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Ohio researchers discover new strain of COVID-19



The United States has again reached a record high coronavirus mortality rate. More than 4,300 Americans died of the virus on Tuesday. While the pace of vaccinations is intensifying, s nearly 1 million photos delivered on Tuesday, a possible new strain of coronavirus has emerged in Ohio.

Researchers at Ohio State University have discovered a new variant that carries a mutation identical to a strain found in the United Kingdom but probably already present in the United States. dangerous strain from the United Kingdom has been found in 1

1 countries.

The researchers say they have found another strain in the United States with three other gene mutations that have not been observed before. The strain with three new mutations has been more noticeable in Columbus in recent weeks, they said.

“Also, like the strain in the United Kingdom, mutations in the Columbus strain are likely to make the virus more contagious, making it easier for the virus to pass from person to person,” the university said in a statement on Wednesday.

Peter Mohler, co-author of the study, said there was no evidence that coronavirus vaccines would be less effective against new mutations.

“At this time, we have no data to believe that these mutations will affect the effectiveness of the vaccines currently in use,” Moller said.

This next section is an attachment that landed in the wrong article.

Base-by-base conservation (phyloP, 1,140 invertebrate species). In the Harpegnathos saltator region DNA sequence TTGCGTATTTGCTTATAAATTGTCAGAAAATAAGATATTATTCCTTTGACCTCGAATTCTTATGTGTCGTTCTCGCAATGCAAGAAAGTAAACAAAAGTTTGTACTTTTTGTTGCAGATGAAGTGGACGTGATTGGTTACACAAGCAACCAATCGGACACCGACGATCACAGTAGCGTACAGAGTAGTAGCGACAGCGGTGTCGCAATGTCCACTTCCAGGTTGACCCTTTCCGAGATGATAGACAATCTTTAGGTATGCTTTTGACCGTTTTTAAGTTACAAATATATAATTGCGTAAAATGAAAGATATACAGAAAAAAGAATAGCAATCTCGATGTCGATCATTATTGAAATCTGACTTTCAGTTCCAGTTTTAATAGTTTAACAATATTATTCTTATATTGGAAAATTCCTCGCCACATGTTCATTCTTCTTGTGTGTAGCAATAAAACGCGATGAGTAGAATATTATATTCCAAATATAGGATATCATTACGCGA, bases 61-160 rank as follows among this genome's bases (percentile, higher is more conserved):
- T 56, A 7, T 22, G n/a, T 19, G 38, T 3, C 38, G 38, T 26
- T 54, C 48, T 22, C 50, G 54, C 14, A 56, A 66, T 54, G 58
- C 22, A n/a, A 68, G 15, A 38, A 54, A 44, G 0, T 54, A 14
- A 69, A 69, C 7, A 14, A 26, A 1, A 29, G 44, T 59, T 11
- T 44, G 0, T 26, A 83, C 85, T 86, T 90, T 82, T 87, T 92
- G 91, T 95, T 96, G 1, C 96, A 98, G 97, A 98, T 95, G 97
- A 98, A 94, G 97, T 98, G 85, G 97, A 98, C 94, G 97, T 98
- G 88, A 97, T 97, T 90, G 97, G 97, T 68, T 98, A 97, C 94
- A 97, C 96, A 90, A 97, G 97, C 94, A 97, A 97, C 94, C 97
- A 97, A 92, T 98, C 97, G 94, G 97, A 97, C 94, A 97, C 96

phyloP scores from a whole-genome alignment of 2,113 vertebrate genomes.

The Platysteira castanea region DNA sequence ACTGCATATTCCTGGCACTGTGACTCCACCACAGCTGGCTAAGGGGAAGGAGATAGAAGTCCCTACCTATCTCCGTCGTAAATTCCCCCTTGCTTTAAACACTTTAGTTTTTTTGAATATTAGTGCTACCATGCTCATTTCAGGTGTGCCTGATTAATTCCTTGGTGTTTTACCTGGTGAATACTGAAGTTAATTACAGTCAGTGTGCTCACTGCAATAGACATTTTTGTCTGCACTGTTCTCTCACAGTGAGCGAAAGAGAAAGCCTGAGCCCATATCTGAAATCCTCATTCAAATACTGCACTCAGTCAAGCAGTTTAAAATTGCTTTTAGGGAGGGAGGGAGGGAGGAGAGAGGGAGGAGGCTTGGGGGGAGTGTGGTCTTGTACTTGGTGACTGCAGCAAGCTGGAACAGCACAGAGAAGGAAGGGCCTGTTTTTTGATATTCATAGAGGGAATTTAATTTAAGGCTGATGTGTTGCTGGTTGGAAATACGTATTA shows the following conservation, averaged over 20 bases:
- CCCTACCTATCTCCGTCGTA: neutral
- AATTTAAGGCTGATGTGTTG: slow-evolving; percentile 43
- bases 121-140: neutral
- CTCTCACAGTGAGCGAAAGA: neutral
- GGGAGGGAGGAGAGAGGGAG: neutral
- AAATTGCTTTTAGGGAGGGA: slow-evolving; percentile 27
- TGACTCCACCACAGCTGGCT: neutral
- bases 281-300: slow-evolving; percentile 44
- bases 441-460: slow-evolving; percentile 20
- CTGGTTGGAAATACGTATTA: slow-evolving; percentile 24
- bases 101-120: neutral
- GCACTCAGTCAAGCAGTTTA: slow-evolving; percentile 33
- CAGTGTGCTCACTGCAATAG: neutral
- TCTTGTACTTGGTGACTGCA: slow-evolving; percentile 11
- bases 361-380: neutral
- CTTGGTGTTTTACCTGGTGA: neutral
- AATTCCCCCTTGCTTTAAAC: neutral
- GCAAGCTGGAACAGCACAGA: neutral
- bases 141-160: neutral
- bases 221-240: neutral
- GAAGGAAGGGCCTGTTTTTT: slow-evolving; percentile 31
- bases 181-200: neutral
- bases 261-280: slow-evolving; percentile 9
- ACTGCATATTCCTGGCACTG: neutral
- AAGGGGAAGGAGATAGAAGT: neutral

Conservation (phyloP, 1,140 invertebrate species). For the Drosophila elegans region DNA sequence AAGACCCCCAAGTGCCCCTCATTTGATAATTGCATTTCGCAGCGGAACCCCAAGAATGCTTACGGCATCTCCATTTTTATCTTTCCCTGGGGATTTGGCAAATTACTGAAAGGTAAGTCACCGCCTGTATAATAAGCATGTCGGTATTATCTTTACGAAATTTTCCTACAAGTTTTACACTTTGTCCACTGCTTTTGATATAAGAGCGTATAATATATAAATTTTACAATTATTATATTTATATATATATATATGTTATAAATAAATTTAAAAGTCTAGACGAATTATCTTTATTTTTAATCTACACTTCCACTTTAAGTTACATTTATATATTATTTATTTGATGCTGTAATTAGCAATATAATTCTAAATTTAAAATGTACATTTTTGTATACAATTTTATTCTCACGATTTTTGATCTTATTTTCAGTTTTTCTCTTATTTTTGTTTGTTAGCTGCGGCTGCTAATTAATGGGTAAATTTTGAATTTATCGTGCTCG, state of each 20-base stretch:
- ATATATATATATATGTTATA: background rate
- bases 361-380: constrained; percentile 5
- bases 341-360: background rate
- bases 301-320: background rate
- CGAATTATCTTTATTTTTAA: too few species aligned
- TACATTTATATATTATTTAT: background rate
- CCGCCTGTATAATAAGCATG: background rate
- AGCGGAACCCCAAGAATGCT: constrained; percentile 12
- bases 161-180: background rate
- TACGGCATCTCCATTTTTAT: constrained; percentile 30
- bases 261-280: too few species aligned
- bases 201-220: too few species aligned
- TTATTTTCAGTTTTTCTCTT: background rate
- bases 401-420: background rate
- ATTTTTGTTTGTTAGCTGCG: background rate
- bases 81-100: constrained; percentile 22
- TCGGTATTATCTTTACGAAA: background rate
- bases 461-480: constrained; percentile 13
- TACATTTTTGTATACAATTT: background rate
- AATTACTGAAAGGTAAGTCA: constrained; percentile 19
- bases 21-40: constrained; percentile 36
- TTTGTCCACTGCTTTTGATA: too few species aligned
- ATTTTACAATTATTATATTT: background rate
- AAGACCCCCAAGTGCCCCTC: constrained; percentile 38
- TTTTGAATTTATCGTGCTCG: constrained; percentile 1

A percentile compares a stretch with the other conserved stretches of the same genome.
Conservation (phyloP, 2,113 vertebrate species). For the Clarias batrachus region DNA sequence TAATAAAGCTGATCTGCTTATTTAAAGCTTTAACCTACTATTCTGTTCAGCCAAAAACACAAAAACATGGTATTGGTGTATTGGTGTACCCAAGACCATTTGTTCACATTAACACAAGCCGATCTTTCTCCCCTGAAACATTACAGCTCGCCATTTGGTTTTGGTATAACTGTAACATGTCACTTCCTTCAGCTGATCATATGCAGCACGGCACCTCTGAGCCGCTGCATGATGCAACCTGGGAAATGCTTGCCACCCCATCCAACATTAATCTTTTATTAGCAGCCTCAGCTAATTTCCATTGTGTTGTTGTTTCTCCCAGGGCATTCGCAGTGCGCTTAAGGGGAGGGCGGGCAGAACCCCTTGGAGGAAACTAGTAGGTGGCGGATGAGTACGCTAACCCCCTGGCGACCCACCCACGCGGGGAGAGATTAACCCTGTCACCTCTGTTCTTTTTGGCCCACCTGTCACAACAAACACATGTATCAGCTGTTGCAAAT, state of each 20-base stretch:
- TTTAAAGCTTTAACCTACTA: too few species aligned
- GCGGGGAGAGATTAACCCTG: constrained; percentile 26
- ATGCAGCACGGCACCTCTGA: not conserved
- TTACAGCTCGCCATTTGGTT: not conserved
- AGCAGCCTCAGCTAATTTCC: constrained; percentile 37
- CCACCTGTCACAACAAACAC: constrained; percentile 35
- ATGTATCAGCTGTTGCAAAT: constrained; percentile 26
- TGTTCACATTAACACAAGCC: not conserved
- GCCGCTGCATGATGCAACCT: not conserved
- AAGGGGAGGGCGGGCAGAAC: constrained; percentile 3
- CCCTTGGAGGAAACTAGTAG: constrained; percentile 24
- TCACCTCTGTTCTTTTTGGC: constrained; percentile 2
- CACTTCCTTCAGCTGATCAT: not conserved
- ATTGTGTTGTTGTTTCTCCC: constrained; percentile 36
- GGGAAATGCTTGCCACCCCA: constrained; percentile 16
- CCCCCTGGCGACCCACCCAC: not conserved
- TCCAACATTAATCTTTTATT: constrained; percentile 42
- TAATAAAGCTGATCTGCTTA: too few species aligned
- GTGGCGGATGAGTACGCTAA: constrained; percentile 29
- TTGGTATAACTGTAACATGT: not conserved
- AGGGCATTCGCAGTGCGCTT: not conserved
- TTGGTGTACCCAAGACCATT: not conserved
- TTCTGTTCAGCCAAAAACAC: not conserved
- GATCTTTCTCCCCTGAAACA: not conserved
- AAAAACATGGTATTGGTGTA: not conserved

Arizona leads the nation on COVID-19 per capita cases and hospitalizations. The Home of the Cardinals in Arizona, the stadium of the state farm in Glendale, is now a place for mass vaccination of initially responding health workers, teachers and childcare workers.

The Arizona Department of Health is ready to fire at least 600 shots a day, and the stadium will be open 24 hours a day for at least the next two months.

The vaccination race is gaining further urgency, with California having more than 30,000 deaths attributed to the coronavirus.

“In my 34 years, I never thought I’d see anything like this,” said Ken Mackenzie, who runs a funeral home in Southern California. This time last year, “there will probably be two or three people I would take care of,” he said. “Currently, there are probably 40 or 50 embalmed bodies here with families waiting to be shut down.”


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